"... It says something about the intellectual impoverishment of Christianity’s critics that they think a prime minister who believes in the Church’s teachings is one who “takes his orders from God”. Far from imbuing its believers with certainty about the wisdom, or morality, of their actions, Christianity invites its followers to scrutinise their consciences, recognise all the time that their motives may be mixed, their unaided reason faulty, their enterprises fallible. By guarding mankind against the temptations of a totally utilitarian world view, Christianity ensures that an alternative ethical tradition survives, which guarantees real pluralism in any major moral debate of our times.Michael Gove is a Member of Parliament from Surrey Heath and is reacting to the recent disclosure by Tony Blair, the former British prime minister, that he was and is a Christian and that it permeated his public and private life. Blair did not make his faith an issue, however, and there has been some controversy as to whether he was a "stealth" candidate who deceived his party and his constituents by not practicing his faith openly.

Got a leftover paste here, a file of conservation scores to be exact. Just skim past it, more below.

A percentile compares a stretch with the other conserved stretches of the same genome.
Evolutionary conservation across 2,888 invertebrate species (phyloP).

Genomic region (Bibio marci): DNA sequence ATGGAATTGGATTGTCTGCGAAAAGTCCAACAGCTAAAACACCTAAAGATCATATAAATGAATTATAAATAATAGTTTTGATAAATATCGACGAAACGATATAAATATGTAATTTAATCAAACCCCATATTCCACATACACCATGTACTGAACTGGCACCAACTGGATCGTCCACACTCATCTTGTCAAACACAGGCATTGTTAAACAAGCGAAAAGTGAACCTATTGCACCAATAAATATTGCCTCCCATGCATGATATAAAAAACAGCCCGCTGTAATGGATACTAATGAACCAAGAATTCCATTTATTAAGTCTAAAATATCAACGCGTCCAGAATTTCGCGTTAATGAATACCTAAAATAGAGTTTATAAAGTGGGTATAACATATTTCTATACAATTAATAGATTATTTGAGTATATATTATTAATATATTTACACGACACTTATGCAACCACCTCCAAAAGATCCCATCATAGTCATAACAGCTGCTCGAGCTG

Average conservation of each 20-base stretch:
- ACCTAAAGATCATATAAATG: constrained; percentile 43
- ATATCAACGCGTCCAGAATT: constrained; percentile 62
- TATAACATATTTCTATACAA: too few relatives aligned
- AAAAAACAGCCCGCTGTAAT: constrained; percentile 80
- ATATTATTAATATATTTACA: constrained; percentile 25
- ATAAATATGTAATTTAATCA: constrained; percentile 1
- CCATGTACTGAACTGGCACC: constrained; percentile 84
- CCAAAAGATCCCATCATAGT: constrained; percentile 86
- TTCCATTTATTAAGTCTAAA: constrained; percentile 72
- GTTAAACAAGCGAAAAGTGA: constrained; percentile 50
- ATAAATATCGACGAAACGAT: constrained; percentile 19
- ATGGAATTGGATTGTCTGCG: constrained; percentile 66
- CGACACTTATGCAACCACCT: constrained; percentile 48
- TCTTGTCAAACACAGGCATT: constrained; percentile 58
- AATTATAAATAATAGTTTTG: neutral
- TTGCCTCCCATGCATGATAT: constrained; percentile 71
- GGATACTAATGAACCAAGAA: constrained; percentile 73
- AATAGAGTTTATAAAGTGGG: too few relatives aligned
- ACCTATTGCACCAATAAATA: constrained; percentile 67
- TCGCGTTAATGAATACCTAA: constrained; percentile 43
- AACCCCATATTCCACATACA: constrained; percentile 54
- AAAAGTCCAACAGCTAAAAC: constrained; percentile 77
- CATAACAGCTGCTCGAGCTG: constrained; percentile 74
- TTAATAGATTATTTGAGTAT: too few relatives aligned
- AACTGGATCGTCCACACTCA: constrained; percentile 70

The real nuttiness in our society is that an open commitment from a public figure to organised Christian religion is now seen as shameful, while every sort of faulty moral reasoning from other sources is accorded grave respect. It doesn’t need a prodigious level of sanity to see we’d be mad to make Christianity even more marginal than it is today. ..."
I appreciate Blair for acknowledging his faith and respect him for his decision to avoid making it a political issue. Evidently it is quite unacceptable to wear one's faith on one's sleeve in Great Britain, especially for a politician. Michael Gove has quite a way with words, and provides a good counterpoint in this debate.
I wish that our politicians had as clear an idea of what Christianity means in the public realm.